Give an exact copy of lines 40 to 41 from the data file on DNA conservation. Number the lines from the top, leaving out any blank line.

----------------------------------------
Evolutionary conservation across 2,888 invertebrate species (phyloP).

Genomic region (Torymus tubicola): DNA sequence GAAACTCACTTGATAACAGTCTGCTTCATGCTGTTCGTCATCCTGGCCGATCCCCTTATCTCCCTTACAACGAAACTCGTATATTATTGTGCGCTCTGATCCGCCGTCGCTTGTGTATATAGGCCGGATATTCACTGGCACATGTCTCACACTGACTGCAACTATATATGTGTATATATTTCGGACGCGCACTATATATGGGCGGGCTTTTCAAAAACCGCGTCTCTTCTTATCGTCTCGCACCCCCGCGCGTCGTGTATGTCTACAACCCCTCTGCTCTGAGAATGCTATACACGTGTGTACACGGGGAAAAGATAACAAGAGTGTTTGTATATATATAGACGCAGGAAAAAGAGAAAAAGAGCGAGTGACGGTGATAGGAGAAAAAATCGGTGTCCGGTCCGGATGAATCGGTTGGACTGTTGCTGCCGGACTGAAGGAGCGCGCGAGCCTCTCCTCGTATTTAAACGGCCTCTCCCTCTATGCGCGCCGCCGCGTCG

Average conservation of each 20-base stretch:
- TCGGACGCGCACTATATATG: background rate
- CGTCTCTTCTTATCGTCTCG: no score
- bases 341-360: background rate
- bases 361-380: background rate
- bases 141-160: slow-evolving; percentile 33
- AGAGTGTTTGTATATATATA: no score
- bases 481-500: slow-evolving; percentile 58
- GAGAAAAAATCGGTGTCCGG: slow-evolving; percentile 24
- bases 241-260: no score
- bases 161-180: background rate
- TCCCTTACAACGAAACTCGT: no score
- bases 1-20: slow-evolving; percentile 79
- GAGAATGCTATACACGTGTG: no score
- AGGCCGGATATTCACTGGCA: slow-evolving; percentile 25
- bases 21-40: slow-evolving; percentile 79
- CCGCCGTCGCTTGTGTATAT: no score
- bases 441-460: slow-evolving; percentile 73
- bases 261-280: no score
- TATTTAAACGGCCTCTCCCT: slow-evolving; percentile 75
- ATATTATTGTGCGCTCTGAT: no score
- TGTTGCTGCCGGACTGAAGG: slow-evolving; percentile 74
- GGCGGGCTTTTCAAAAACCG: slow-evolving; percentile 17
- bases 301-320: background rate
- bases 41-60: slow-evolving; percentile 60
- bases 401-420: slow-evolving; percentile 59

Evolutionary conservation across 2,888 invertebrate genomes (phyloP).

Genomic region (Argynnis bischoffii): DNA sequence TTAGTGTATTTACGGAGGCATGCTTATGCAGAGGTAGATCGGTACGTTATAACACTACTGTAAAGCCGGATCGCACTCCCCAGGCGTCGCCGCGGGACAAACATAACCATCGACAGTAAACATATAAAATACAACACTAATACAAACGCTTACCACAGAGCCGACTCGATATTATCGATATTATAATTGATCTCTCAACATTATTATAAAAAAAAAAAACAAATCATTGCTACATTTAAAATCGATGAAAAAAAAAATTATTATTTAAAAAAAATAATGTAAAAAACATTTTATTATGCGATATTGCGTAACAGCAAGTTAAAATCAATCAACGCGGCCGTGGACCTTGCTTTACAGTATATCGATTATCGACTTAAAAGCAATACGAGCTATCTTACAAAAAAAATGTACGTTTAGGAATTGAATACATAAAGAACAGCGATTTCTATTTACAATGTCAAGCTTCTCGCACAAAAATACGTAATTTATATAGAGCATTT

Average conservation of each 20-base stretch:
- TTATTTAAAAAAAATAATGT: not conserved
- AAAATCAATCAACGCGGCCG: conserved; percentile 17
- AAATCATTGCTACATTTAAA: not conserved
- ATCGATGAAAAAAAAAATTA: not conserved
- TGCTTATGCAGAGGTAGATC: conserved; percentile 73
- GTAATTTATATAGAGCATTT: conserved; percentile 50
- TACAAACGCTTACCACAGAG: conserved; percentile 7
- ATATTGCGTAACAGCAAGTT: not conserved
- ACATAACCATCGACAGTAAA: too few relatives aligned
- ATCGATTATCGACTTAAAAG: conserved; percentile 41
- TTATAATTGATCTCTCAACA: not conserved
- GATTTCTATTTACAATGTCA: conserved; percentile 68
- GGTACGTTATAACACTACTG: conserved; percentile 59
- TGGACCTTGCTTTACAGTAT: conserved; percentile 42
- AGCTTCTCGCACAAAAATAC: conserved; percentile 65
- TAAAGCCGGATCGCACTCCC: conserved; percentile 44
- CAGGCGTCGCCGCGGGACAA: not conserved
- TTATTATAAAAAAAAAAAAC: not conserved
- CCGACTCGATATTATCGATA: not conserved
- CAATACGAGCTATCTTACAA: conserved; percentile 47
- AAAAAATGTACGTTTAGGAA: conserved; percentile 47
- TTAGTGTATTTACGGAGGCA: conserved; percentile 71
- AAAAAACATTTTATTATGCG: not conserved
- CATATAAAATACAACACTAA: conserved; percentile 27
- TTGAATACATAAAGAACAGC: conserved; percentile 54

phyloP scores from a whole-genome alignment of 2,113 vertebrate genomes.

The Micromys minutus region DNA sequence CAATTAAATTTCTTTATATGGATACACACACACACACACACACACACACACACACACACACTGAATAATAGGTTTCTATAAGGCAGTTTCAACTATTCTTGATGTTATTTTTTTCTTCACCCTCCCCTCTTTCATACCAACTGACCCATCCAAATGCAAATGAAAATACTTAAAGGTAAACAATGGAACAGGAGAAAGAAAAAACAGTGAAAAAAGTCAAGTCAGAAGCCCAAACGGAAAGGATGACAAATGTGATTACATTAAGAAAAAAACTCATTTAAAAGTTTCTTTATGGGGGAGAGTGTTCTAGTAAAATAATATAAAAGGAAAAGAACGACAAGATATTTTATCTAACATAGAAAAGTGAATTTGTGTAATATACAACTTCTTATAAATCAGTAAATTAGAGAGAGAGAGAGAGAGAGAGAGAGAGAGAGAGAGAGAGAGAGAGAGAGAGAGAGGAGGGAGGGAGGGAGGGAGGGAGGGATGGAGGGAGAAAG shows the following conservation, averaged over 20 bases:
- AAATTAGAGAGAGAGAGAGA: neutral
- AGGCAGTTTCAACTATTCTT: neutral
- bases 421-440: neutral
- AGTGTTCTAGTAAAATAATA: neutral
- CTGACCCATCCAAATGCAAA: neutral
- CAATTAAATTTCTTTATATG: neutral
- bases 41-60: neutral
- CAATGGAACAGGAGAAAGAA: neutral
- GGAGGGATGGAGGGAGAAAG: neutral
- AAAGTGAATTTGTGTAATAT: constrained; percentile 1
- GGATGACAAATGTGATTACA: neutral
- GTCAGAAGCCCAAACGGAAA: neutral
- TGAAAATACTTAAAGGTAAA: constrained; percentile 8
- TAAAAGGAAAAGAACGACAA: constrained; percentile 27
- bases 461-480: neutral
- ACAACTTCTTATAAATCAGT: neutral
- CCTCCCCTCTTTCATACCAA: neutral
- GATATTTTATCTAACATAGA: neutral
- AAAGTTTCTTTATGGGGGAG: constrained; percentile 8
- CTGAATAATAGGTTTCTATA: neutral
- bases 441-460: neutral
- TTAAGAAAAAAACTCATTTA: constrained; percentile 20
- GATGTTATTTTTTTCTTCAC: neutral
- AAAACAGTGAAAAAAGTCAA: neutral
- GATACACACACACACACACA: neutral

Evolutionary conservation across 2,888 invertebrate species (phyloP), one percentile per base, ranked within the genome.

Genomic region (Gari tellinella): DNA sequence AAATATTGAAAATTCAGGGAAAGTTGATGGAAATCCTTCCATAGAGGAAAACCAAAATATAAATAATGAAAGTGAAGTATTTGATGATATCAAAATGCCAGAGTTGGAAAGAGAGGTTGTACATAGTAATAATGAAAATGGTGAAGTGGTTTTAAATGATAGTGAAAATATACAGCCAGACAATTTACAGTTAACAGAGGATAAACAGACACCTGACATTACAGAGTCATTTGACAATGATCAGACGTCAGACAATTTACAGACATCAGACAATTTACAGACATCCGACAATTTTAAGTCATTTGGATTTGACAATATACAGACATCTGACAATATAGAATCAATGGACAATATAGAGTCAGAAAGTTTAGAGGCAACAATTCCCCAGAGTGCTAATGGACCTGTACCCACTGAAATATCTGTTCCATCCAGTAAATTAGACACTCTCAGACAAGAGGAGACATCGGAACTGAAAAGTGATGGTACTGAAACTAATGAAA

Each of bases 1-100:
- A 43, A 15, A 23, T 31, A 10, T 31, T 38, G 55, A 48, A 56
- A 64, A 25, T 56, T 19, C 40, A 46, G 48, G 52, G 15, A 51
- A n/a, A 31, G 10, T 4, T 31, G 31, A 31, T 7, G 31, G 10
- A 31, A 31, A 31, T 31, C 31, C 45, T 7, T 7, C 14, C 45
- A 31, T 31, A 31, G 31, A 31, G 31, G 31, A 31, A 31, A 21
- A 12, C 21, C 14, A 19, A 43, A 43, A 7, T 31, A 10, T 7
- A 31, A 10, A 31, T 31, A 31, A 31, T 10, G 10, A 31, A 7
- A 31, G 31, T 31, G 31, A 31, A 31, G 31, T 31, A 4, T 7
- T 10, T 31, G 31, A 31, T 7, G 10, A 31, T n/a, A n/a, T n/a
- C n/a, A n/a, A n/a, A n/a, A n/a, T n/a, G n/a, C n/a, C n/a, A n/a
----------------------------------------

- ACATAACCATCGACAGTAAA: too few relatives aligned
- ATCGATTATCGACTTAAAAG: conserved; percentile 41